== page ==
Hospital Dr News

Contract negotiations end over safety concerns

Negotiations on new contracts for consultants and junior doctors have broken down.

The BMA said the government is refusing to agree necessary safeguards to protect doctors from working dangerously long hours, compromising patient safety and doctors’ wellbeing.

After more than a year of negotiations with consultants, the government failed to produce any credible evidence on how to staff and resource the delivery of more seven-day services in a safe and sustainable way, the BMA claimed.

The government also failed to offer sufficient guarantees on safe working hours which are vital to protect patient safety, ensure that the quality of patient care isn’t compromised and to prevent burnout amongst consultants.

Similarly, after more than a year of talks with junior doctors, and despite 82% of junior doctors struggling with long hours, according to a recent MPS survey, the government wants to remove vital safeguards designed to prevent junior doctors from working dangerously long hours, without replacing them with any alternatives.

Throughout both sets of negotiations the BMA’s aim was to reach agreement on improving safeguards which protect patient safety and doctors’ wellbeing. The BMA said the government’s failure to agree safeguards, and in the case of junior doctors its desire to remove existing protections in order to save money, shows how they have failed to recognise the damaging impact that unsafe and gruelling working patterns have on patients, doctors and the quality of care in the NHS.

The BMA is not prepared to agree changes to contracts that would risk patient safety and doctors’ well-being, and we urge the government to work with us to address these key issues.

Dr Paul Flynn, chair of the BMA’s Consultants Committee, said: “The BMA has been clear in its support for more services being available over seven days. We believe the government must make urgent and emergency care the priority for investment to ensure patients have access to the same quality of care seven days a week, and that this needs to happen before elective – or planned – care can be extended.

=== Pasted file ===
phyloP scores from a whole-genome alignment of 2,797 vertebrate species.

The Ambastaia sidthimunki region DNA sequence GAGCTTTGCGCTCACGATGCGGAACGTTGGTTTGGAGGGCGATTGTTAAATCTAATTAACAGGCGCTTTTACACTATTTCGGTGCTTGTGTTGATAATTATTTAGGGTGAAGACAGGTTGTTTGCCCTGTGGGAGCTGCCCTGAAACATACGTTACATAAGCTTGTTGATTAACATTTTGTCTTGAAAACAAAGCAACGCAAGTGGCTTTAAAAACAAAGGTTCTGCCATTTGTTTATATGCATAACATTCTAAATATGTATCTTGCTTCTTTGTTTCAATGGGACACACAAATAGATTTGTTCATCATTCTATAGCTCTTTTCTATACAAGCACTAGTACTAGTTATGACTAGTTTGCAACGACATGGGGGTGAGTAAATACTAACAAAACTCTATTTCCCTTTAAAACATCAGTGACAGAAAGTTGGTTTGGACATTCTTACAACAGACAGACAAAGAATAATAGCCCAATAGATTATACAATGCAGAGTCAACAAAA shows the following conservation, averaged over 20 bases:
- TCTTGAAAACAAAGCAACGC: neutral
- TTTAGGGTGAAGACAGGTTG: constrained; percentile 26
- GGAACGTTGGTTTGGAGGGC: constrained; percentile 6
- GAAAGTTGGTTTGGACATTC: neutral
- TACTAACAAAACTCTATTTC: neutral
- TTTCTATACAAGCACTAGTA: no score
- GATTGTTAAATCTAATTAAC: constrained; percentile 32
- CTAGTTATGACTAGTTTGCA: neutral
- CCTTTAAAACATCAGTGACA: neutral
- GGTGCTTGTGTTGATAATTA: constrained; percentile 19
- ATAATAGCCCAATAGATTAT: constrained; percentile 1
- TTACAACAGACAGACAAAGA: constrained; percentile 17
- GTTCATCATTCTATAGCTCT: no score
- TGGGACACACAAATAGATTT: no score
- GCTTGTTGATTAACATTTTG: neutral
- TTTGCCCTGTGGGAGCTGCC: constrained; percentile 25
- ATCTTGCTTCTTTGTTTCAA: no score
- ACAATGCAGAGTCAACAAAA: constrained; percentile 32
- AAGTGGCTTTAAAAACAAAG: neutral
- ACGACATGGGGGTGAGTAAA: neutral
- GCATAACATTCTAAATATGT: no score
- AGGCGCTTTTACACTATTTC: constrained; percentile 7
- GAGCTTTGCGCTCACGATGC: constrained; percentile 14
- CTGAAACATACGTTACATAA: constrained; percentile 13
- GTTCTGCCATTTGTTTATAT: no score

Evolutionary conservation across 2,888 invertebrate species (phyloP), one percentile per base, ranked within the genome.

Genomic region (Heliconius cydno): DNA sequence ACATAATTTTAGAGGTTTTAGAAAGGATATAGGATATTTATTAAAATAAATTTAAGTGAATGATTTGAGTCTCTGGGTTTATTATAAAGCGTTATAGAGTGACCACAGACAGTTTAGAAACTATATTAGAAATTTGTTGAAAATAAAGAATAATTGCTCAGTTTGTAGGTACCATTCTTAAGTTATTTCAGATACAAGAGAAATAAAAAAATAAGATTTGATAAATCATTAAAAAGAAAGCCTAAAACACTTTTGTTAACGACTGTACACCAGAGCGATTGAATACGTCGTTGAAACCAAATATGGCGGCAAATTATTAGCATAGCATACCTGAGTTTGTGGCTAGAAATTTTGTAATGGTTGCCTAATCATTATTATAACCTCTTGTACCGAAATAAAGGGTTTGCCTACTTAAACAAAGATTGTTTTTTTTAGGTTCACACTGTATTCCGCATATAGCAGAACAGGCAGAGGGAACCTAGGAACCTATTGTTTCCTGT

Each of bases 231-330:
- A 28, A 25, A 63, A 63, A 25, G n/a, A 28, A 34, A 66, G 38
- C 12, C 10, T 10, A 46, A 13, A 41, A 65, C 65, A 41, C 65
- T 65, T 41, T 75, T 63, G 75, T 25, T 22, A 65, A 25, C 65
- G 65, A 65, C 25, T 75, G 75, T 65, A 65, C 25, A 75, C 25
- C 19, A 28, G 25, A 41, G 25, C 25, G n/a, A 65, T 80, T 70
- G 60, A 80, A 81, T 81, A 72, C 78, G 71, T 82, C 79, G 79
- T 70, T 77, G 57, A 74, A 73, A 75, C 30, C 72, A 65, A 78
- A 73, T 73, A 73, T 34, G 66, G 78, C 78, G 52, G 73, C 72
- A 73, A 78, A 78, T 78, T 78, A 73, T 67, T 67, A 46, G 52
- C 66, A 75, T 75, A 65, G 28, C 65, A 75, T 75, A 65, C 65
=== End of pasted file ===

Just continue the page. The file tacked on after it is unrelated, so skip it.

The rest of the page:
“Consultants already work across seven days providing emergency care 24/7, with almost nine in 10 working evenings and weekends on top of their normal working hours. But delivering more services across seven days will also require more nurses, diagnostic and support staff, as well as community services to be in place, all at a time when the NHS is facing huge financial pressures.

A recent BMA survey of consultants finds that 88% of consultants take part in an on call rota, delivering patient care at evenings and weekends.

Almost half of respondents reported being called to attend hospital between one and six occasions during their most recent week on call.

Flynn added: “So far the government has failed to produce any detail on how it will staff and resource a massive expansion of services in a safe and sustainable way. Without this detail, consultants are not prepared to sign up in the dark to proposals that could put patients at risk by forcing existing doctors to work dangerously long hours, or lead to weekday services being cut because there simply aren’t enough doctors to staff them.

“The government recently announced plans to dramatically increase the services offered by GPs while ignoring the reality on the ground. By trying to rip up the consultant contract for the sake of nothing more than a few more headlines, they are at risk of repeating the same mistake.”

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